Planning your core feature set


Feature set

The first step when building an app is to plan your core feature set. The guys at Fueled, a design agency in New York call the feature set your project’s bible, and it’s a great way of looking at it. In the same way a house needs blueprints, an app needs a feature set.

While our perception of the user interface might be that it is often a moving target, where changes to the elements on the page are made quite frequently, what often happens is that the general structure and layout as defined in the wireframes, if well-designed, stand the test of time.

If you think about Facebook, Google, Skype and other websites we love to use every day… the basic layouts don’t change very much after the first year or two of launch.

Facebook in 2006 (founded 2004)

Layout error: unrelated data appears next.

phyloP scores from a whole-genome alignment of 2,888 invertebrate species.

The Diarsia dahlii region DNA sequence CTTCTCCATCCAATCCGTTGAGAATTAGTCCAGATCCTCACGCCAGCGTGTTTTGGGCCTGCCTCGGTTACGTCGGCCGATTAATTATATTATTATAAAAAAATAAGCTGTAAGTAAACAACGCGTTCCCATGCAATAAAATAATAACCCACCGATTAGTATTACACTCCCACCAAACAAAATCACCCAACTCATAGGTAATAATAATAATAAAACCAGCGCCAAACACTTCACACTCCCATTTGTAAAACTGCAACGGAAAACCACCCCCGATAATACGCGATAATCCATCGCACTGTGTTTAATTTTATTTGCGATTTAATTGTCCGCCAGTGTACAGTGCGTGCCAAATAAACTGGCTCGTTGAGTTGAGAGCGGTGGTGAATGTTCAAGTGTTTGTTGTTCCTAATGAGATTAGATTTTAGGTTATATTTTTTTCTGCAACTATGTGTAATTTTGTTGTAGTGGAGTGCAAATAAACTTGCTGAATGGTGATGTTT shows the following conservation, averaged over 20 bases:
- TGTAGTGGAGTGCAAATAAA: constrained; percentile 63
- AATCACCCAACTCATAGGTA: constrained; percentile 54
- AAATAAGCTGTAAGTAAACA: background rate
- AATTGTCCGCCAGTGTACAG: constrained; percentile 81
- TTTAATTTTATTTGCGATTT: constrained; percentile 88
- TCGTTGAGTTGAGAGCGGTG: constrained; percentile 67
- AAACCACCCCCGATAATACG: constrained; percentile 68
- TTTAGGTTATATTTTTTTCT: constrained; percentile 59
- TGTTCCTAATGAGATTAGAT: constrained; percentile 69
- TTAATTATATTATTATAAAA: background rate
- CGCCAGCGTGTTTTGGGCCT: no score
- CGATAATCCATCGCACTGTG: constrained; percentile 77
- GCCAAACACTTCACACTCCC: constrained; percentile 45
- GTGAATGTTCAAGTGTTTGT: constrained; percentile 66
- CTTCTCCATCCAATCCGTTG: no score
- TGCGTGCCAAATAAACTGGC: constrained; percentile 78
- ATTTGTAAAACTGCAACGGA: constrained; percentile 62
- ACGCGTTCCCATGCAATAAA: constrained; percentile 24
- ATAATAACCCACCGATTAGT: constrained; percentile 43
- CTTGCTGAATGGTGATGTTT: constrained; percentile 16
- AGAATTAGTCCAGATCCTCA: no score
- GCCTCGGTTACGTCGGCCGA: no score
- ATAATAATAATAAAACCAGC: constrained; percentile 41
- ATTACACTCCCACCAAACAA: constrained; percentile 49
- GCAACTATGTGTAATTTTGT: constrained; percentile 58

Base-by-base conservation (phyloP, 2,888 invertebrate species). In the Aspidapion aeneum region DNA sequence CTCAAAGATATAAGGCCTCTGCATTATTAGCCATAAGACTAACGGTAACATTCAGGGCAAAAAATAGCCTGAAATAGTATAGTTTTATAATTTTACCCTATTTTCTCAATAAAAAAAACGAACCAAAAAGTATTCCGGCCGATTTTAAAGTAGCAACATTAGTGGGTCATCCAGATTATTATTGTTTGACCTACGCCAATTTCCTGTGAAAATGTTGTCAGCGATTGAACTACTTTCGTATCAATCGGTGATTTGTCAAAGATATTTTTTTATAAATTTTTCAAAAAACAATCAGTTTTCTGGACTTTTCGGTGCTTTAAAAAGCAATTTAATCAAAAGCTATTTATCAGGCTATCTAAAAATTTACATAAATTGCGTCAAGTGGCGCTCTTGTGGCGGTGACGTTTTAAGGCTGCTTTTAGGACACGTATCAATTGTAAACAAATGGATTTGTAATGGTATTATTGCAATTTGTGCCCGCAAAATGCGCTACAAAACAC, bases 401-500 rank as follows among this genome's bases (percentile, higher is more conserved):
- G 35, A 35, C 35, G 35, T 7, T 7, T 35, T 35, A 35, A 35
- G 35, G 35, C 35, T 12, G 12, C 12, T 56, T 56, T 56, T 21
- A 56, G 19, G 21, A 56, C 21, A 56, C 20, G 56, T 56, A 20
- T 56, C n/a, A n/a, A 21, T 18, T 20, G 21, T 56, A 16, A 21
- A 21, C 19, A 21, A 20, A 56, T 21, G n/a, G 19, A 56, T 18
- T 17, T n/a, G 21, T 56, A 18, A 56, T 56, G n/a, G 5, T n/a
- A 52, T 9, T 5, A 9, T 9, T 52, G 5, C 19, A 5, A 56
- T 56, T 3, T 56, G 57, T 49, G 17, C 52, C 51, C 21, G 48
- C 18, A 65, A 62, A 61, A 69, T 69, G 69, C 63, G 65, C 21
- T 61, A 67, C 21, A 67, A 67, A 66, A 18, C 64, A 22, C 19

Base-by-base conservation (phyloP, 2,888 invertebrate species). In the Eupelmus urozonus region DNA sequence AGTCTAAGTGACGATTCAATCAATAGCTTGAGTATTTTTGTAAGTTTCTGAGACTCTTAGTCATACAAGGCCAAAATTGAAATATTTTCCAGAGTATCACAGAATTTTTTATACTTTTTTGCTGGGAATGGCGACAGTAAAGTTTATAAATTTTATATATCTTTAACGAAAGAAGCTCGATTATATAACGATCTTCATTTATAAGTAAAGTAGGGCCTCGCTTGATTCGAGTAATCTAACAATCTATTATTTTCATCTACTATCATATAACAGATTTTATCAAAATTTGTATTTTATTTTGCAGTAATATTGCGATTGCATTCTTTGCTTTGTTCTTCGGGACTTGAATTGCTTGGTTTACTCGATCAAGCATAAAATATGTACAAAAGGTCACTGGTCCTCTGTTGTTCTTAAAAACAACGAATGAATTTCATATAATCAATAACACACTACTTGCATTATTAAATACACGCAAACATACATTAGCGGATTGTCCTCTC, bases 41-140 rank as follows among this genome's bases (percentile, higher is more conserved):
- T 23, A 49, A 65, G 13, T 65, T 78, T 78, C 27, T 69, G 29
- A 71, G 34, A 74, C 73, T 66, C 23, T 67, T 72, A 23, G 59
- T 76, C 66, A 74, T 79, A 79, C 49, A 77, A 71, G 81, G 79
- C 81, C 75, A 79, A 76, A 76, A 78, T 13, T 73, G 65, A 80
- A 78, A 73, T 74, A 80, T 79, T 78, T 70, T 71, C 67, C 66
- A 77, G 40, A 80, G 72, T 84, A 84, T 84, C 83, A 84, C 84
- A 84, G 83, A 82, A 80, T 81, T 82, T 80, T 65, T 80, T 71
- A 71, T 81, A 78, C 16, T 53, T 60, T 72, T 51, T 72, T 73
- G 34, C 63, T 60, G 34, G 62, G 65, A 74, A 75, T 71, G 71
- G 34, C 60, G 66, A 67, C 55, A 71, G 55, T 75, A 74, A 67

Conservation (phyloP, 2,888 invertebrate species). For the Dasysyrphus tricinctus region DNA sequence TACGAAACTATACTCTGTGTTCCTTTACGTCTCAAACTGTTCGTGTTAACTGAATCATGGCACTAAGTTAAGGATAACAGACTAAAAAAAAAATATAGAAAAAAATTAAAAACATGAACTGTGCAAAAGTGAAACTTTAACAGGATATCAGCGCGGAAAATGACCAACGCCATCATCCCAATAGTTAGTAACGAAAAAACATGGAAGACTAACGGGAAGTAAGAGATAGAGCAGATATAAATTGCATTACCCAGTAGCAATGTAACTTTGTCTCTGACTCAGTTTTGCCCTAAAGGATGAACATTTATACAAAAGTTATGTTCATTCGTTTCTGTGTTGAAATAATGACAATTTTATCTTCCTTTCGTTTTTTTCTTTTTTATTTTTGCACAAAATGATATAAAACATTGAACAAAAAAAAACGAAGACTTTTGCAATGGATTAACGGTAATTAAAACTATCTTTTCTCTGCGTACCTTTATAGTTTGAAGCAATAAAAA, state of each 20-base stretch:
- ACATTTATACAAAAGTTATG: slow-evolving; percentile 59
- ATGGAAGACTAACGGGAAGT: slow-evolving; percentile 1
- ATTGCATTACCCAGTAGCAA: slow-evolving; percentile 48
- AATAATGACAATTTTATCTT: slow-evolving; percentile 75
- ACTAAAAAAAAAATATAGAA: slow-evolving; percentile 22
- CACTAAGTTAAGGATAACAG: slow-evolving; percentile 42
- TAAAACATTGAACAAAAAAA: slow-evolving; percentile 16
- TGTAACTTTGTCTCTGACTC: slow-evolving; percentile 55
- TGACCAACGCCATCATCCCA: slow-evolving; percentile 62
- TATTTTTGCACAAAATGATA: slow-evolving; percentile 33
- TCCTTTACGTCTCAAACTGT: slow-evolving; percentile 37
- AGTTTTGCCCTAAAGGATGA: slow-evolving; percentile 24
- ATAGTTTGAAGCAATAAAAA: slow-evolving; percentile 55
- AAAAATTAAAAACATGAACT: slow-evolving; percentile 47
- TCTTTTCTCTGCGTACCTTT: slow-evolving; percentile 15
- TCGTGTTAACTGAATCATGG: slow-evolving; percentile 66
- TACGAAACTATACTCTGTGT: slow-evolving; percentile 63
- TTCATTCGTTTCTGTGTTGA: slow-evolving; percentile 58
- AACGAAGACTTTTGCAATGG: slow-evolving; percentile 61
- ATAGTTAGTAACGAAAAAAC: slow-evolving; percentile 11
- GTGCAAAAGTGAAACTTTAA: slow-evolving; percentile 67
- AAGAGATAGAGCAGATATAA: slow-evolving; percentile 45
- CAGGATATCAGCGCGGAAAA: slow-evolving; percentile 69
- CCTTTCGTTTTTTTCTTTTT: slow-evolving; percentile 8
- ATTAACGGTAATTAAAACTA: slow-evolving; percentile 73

facebook in 2006

Google in 1999 (founded 1998)

Google in 1999

If you are more than two years into your app, and you are looking for product/market fit, of course the user interface and user experience plays a vital role in that so it makes sense to make the necessary adjustments.

By the way, two years or twenty years, once you are doing what you love, and you want to grow your business, you’ll make it awesome and the right business for you! Rome wasn’t built in a day, and Coca-cola sold an average of nine-glasses per day in its’ first year of business. Every business was a start-up at some stage.

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  1. Hosting Deutschland said:

    However, if you simply have to deliver a large feature set to reach your goal, consider making a desktop Web app your primary app and then offer a complementary mobile app with just the features and functions a user may need while away from their desk.

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